Nov 042019
 

I’m continuing the rundown on GlenAllachie‘s core range (10CS, 12, 15, 18 and 25), with the new Wood Finish range. While I’m still missing the 10 Year Old Cask Strength, you can get a good idea of what the range is like.

This new range was created to show what the spirit can do vis-a-vis different finishing casks, and successfully shows this potential, although I have to admit to liking the regular range expressions better.

In the official press release, we’re told that Billy Walker hand-selected barrels from 50,000 casks in the 16 warehouses at the distillery near Aberlour for the additional maturation period. These casks were then coupled with casks sourced from an array of bodegas and distilleries that shared his “culture of careful wood management” and also from those who he had established relationships with during his career.

The PR goes on to quote Billy Walker saying “I’m incredibly excited to unveil this new range featuring GlenAllachie’s first-ever range of wood finishes. Wood management is something I’m very passionate about and we invest a substantial amount of time and money into sourcing exceptional casks from all around the world. I look for casks that will complement and enhance the GlenAllachie spirit, with the different woods making a greater, or sometimes subtle, influence, and taking us on a journey of new flavours.”

As for these specific expressions, Walker says “The rich golden Rye Quarter Cask delivers a hit of spice and cloves with classic GlenAllachie characteristics of honey and butterscotch, whereas the ruby red Port pipe has a sweeter and fruitier flavour, with honey, damson and rose hips.

“Finally the Pedro Ximénez, deep rich mahogany in colour, delivers what the eye promises; raisins, sultanas, toffee and dark chocolate.

“With this first release you can see the impact that a quality and carefully chosen cask can have on our whisky, from the amazing array of colours to the intensity of flavours in the final whisky.’’

After this detailed introduction by the owner, we can move on to my thoughts on these expressions:

GlenAllachie 8, Koval Rye Quarter Cask Wood Finish (48% ABV, NCF, NC)

Appearance: Light gold, thin legs off a sturdy necklace.

Nose: Spirity, with spiciness, cooked pears and lemon zest.

Palate: Citrus peel, pepper, a hint of pine and lemon.

Linger: Pepper and citrus bitterness, it’s pretty long, with spices down the gullet and some latent sweetness.

Conclusion

More than anything, this is a nice preview to the quality of the spirit.

 

 

 

 

GlenAllachie 10 Port Wood Finish (48% ABV, NCF, NC)

Appearance: Bronze with a rosy tinge. It leaves a lot of residue on the glass.

Nose: Blackcurrant, earthy notes, cinnamon, white pepper, hint of milk chocolate and a whiff of an old warehouse with a bit of mustiness and a touch of orange blossom.

Palate: Starts out a bit sour, with a red fruit coulis, pepper and a bit of wood spice.

Linger: Red fruit and pepper, dryness and a bit of citrus rind.

Conclusion

Better than the 8, but still more of a showcase whisky than something I’d like to drink regularly.

 

 

 

GlenAllachie 12 Pedro Ximenez Wood Finish (48% ABV, NCF, NC)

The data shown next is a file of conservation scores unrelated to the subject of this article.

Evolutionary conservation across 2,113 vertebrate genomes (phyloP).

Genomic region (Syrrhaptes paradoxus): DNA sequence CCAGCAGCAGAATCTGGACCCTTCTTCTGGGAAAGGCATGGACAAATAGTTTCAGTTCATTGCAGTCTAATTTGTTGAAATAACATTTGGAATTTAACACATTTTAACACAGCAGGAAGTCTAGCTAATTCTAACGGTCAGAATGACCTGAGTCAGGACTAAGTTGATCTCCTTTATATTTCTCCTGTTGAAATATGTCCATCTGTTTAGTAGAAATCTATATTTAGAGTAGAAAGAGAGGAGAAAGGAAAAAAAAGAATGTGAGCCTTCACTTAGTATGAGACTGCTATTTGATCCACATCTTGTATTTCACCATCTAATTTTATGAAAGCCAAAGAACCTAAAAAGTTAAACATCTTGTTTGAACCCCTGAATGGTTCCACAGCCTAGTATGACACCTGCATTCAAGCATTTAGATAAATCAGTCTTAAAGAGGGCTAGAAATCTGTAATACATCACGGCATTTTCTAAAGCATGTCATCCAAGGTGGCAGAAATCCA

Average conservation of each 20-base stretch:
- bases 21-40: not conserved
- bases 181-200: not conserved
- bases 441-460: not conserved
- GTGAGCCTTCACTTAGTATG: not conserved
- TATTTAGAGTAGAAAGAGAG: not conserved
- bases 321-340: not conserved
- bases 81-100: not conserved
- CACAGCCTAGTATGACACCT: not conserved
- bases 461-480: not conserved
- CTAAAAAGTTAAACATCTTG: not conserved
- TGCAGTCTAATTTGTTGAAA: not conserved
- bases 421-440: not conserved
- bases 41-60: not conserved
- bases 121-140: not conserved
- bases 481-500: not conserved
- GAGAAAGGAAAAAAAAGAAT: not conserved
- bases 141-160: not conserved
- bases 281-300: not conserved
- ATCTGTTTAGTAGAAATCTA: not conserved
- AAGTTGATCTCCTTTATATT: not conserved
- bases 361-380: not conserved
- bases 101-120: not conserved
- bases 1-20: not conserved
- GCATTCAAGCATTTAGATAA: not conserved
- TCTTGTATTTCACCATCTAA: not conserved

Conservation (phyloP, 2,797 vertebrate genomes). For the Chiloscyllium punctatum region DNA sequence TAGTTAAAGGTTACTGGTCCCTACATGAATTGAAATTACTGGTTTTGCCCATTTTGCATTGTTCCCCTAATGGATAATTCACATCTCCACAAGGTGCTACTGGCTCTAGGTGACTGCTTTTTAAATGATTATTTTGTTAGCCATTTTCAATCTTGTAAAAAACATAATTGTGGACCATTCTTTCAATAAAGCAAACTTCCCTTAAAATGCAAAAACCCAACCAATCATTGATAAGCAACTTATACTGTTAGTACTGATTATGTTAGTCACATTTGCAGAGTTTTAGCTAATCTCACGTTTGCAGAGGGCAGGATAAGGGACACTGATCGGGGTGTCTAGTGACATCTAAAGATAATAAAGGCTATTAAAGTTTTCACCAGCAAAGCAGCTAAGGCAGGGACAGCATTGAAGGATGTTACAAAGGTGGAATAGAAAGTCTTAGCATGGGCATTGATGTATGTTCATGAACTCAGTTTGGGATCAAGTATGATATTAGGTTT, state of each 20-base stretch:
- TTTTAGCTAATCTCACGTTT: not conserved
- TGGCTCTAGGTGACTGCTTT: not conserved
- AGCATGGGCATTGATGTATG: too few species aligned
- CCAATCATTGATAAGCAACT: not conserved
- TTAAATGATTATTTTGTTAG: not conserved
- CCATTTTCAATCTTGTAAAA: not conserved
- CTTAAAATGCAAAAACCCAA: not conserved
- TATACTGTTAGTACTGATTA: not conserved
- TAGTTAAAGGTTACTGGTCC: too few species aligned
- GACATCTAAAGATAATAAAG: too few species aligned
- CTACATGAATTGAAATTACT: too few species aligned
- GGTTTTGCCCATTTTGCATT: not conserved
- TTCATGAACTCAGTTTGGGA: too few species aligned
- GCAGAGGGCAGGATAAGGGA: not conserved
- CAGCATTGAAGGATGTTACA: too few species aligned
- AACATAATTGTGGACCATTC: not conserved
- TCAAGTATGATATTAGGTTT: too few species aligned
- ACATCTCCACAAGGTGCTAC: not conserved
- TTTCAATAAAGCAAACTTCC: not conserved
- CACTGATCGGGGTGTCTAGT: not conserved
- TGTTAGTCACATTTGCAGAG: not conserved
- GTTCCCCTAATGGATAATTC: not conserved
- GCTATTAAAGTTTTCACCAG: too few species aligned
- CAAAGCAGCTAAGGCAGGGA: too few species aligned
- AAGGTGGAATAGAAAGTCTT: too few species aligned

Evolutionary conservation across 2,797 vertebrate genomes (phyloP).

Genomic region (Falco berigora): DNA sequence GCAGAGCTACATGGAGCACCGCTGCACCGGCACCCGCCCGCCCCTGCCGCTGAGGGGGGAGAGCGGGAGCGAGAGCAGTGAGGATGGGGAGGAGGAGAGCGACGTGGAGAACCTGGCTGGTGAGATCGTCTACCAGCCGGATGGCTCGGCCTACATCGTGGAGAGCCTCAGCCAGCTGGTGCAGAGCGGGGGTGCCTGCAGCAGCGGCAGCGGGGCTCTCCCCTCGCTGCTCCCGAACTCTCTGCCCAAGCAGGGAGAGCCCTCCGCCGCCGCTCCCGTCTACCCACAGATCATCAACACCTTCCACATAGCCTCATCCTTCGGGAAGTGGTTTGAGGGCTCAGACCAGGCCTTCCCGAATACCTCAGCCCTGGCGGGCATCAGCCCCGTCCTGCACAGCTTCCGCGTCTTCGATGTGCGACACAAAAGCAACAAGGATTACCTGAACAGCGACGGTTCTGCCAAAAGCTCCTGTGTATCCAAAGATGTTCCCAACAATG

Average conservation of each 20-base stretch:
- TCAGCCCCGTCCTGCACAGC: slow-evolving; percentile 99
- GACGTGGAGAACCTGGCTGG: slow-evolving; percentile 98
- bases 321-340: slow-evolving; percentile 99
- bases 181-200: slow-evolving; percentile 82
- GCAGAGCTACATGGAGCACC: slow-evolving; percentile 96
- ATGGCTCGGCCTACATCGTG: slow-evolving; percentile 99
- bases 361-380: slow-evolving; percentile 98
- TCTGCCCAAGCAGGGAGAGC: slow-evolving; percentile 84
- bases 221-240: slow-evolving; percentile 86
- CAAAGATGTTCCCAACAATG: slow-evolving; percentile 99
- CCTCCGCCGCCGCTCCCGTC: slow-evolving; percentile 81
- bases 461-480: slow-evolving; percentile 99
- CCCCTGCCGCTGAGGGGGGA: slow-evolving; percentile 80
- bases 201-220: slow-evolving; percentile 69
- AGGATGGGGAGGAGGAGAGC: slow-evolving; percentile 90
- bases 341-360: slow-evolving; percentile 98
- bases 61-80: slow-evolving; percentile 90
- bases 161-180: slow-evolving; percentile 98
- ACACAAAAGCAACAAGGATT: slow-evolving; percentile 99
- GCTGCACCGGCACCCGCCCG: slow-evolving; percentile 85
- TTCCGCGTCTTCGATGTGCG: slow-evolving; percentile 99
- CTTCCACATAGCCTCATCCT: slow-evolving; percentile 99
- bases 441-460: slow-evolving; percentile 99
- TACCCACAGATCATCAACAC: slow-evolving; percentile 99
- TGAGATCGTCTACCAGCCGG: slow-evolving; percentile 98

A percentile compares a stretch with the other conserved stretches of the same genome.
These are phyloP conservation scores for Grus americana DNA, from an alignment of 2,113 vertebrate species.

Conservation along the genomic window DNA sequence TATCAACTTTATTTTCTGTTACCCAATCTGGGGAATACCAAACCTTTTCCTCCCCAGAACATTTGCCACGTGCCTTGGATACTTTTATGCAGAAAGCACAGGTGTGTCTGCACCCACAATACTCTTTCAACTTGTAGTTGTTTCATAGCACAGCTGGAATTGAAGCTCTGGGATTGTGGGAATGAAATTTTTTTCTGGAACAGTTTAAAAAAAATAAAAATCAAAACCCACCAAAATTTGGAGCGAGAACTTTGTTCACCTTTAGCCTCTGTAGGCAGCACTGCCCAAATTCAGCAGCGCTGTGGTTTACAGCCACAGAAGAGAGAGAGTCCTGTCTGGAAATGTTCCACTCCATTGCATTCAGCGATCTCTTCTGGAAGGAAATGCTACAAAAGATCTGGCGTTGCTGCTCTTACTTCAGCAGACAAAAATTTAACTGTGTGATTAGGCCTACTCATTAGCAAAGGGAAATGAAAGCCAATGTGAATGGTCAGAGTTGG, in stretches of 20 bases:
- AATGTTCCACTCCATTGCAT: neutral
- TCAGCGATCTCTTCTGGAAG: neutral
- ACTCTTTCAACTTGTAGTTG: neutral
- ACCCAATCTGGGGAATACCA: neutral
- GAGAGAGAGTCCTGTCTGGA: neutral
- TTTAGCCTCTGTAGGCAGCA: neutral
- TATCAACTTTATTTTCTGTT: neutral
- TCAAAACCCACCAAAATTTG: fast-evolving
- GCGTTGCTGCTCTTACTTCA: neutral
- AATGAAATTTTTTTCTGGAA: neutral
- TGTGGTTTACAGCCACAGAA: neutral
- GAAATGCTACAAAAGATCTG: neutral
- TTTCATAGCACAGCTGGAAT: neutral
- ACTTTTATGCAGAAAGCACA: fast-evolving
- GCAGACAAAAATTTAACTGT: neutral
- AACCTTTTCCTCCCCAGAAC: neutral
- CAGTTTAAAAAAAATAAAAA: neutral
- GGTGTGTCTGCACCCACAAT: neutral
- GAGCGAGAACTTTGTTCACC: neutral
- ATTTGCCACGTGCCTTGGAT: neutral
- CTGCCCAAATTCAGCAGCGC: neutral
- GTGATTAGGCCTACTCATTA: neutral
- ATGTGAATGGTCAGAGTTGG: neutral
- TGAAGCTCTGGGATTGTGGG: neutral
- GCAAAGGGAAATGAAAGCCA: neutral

Appearance: Bronze with slow legs running off a pretty sturdy necklace.

Nose: Sweet and warm, with dried fruit, a hint of molasses and a dusting of cinnamon and nutmeg. This isn’t the syrupy PX, rather one that works with the spirit to round it out.

Palate: Dried fruit, cinnamon and clove, with a hint of dried dates and some tobacco leaf and dark chocolate.

Linger: Pepper and cinnamon over a dryness, with short bursts of sweetness coming through. There’s a spiciness and warmth in the gullet.

Conclusion

This is a decent sipper, with a lovely PX layer over the spirit. Unlike the 8, this is not young and not spirity, but the Port finish is probably a tad more interesting.

 

Overall Conclusion

These are fabulous for an evening exploring the distillery’s offering, and would be a great introduction to the core range. For my own collection, though, I’ll stick with the regular core range.

 

 

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Oct 202019
 

GlenAllachie 15 is the final release of the distillery’s core range. It follows the 10 Year Old Cask Strength, the 12 Year Old, the 18 Year Old and the 25 Year Old. I reviewed three of them earlier, except for the 10 Year Old.

Photo Credit: scotchwhisky.com

I’m now getting to the newly released 15 Year Old, which I got to taste at Whisky Live Paris 2019 which I recently attended.

Billy Walker and the 15 Year Old

I assume that the reason that the 15 wasn’t released together with the 10, 12 the 18 and the 25 is because this is supposed to be GlenAllachie’s answer to GlenDronach’s 15 year old revival. This seems to be mostly whisky finished in (very good) sherry casks, but not fully matured in them. Hence, I think it’s too early to start making such comparisons with any other brand, at least until the juice at GlenAllachie is either fully matured in sherry or has a lot longer to sit in the casks, but this detracts absolutely nothing from this dram. Judging this dram on its own, you’ll find a beautiful sherry bomb, with my only criticism being possibly the depth of the sherry influence on the palate.

This bottle is definitely one I’ll be buying!

Image result for glenallachie 15GlenAllachie 15 (46% ABV, NCF, NC)

Appearance: Copper, sturdy necklace with thick and viscous legs.

Nose: This is a true sherry bomb, with treacle and chocolate, leather and a hint of tobacco leaf. Dried peaches, apricots and figs over date honey, with cinnamon and a touch of clove.

Palate: Dried fruit and wood spices, some unripe fruit and sweet desert wine. There’s also a citrus rind bitterness which is delightful.